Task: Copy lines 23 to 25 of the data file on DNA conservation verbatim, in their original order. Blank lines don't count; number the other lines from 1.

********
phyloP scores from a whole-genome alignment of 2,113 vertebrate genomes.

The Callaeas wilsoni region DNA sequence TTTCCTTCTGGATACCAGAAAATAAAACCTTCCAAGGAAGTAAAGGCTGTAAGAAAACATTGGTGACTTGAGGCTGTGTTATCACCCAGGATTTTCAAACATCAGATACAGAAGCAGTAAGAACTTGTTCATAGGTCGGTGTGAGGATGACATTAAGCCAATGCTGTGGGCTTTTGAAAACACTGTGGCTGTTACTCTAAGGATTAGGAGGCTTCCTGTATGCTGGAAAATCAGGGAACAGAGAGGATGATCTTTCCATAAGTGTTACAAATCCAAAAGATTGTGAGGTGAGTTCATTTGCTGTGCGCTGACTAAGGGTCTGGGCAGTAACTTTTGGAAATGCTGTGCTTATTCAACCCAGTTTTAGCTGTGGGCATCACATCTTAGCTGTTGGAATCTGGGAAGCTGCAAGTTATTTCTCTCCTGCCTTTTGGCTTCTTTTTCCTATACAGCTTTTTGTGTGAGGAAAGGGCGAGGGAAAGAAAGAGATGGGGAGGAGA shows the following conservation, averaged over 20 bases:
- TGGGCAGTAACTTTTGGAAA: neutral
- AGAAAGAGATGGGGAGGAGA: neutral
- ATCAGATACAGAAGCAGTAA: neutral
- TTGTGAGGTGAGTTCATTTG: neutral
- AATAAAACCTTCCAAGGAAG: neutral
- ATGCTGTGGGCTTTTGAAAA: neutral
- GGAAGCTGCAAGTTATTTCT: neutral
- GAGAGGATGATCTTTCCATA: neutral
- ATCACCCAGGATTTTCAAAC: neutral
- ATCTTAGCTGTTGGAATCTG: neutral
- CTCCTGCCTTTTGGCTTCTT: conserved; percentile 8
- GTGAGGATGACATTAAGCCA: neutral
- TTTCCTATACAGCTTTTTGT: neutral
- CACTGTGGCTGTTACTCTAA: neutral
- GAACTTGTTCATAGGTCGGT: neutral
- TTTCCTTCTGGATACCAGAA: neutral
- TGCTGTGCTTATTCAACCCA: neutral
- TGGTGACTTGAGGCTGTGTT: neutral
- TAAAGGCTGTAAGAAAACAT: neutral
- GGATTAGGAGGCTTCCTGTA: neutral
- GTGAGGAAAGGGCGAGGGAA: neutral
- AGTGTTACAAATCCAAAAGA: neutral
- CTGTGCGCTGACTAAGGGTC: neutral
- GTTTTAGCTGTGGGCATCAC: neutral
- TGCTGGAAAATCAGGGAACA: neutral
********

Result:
- GTGAGGAAAGGGCGAGGGAA: neutral
- AGTGTTACAAATCCAAAAGA: neutral
- CTGTGCGCTGACTAAGGGTC: neutral